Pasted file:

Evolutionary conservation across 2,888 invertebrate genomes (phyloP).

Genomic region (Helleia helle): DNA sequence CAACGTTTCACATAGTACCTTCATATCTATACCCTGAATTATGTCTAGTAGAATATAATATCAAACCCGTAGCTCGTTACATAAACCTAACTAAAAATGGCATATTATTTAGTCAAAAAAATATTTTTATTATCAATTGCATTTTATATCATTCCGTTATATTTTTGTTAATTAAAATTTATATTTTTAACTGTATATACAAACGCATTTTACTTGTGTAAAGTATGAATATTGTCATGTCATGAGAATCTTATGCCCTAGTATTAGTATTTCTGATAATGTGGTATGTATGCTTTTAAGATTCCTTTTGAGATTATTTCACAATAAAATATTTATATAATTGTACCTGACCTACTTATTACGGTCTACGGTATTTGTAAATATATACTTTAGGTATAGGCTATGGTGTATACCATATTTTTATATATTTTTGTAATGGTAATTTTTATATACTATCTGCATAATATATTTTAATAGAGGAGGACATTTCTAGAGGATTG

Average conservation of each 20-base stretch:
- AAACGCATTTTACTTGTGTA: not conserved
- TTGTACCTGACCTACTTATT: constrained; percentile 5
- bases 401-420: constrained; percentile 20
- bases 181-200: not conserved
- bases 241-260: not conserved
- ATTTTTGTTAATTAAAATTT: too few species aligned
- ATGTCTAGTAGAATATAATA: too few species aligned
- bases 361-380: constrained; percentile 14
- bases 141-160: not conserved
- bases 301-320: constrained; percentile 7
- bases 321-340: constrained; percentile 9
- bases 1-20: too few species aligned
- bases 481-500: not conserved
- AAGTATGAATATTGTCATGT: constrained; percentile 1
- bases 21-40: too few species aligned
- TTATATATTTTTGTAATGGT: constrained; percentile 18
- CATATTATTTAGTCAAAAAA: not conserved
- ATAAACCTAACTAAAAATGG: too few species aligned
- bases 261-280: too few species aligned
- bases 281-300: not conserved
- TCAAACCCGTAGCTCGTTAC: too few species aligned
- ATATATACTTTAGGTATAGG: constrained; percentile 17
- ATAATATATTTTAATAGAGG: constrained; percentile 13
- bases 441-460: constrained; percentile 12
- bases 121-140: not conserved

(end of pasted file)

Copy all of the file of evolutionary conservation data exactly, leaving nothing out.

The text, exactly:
Evolutionary conservation across 2,888 invertebrate genomes (phyloP).

Genomic region (Helleia helle): DNA sequence CAACGTTTCACATAGTACCTTCATATCTATACCCTGAATTATGTCTAGTAGAATATAATATCAAACCCGTAGCTCGTTACATAAACCTAACTAAAAATGGCATATTATTTAGTCAAAAAAATATTTTTATTATCAATTGCATTTTATATCATTCCGTTATATTTTTGTTAATTAAAATTTATATTTTTAACTGTATATACAAACGCATTTTACTTGTGTAAAGTATGAATATTGTCATGTCATGAGAATCTTATGCCCTAGTATTAGTATTTCTGATAATGTGGTATGTATGCTTTTAAGATTCCTTTTGAGATTATTTCACAATAAAATATTTATATAATTGTACCTGACCTACTTATTACGGTCTACGGTATTTGTAAATATATACTTTAGGTATAGGCTATGGTGTATACCATATTTTTATATATTTTTGTAATGGTAATTTTTATATACTATCTGCATAATATATTTTAATAGAGGAGGACATTTCTAGAGGATTG

Average conservation of each 20-base stretch:
- AAACGCATTTTACTTGTGTA: not conserved
- TTGTACCTGACCTACTTATT: constrained; percentile 5
- bases 401-420: constrained; percentile 20
- bases 181-200: not conserved
- bases 241-260: not conserved
- ATTTTTGTTAATTAAAATTT: too few species aligned
- ATGTCTAGTAGAATATAATA: too few species aligned
- bases 361-380: constrained; percentile 14
- bases 141-160: not conserved
- bases 301-320: constrained; percentile 7
- bases 321-340: constrained; percentile 9
- bases 1-20: too few species aligned
- bases 481-500: not conserved
- AAGTATGAATATTGTCATGT: constrained; percentile 1
- bases 21-40: too few species aligned
- TTATATATTTTTGTAATGGT: constrained; percentile 18
- CATATTATTTAGTCAAAAAA: not conserved
- ATAAACCTAACTAAAAATGG: too few species aligned
- bases 261-280: too few species aligned
- bases 281-300: not conserved
- TCAAACCCGTAGCTCGTTAC: too few species aligned
- ATATATACTTTAGGTATAGG: constrained; percentile 17
- ATAATATATTTTAATAGAGG: constrained; percentile 13
- bases 441-460: constrained; percentile 12
- bases 121-140: not conserved